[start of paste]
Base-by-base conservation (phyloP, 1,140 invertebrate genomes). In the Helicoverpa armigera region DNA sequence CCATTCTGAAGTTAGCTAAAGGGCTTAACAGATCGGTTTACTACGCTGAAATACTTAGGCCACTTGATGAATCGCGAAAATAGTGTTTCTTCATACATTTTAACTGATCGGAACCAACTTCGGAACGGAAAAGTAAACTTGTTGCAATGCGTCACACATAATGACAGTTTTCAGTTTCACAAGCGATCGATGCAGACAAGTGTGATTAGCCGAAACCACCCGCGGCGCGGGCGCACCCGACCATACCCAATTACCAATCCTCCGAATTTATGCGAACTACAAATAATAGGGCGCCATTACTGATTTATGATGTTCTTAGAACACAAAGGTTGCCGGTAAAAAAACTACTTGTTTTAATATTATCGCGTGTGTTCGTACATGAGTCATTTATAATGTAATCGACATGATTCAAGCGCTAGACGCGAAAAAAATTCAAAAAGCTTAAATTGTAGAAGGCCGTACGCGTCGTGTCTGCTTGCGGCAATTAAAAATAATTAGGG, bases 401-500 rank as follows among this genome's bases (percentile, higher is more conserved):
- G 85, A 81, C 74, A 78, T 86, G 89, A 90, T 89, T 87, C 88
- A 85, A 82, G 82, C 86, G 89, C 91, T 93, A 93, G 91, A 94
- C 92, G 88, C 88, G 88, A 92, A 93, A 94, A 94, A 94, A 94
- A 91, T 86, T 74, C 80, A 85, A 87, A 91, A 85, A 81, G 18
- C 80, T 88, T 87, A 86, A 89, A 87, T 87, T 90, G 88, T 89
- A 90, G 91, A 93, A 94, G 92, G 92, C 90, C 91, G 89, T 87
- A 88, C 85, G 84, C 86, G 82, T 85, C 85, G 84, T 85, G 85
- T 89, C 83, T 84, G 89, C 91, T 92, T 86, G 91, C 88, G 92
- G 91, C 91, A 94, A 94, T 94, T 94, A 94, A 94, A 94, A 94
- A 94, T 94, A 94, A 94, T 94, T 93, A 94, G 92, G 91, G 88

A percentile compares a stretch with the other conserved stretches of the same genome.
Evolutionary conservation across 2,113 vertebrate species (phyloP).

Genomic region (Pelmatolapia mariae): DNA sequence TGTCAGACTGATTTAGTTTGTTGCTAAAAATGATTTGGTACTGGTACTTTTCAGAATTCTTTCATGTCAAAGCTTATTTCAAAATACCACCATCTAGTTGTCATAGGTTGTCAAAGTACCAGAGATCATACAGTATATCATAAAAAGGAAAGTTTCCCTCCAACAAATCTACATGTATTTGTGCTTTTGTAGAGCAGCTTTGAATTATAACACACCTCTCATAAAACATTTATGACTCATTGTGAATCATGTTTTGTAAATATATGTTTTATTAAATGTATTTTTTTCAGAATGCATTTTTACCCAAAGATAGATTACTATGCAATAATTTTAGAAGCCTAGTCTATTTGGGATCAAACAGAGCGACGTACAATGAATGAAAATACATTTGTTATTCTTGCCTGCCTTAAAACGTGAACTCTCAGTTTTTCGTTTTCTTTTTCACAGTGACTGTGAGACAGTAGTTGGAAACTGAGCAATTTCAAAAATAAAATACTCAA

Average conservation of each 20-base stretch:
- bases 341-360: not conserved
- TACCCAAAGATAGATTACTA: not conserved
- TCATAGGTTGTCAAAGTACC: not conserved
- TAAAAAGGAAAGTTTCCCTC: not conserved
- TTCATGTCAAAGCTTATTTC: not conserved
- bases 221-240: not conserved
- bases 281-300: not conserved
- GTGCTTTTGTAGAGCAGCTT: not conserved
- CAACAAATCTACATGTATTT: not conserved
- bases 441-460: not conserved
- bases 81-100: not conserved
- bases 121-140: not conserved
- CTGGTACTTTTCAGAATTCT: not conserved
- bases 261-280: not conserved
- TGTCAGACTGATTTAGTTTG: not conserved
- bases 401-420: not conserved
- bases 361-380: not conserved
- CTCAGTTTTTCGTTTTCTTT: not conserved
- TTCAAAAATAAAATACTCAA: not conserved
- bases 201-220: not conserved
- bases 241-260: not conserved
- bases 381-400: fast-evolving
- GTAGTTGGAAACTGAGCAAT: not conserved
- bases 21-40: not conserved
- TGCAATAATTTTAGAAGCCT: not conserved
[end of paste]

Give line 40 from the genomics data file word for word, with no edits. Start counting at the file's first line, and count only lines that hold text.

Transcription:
- TGCAATAATTTTAGAAGCCT: not conserved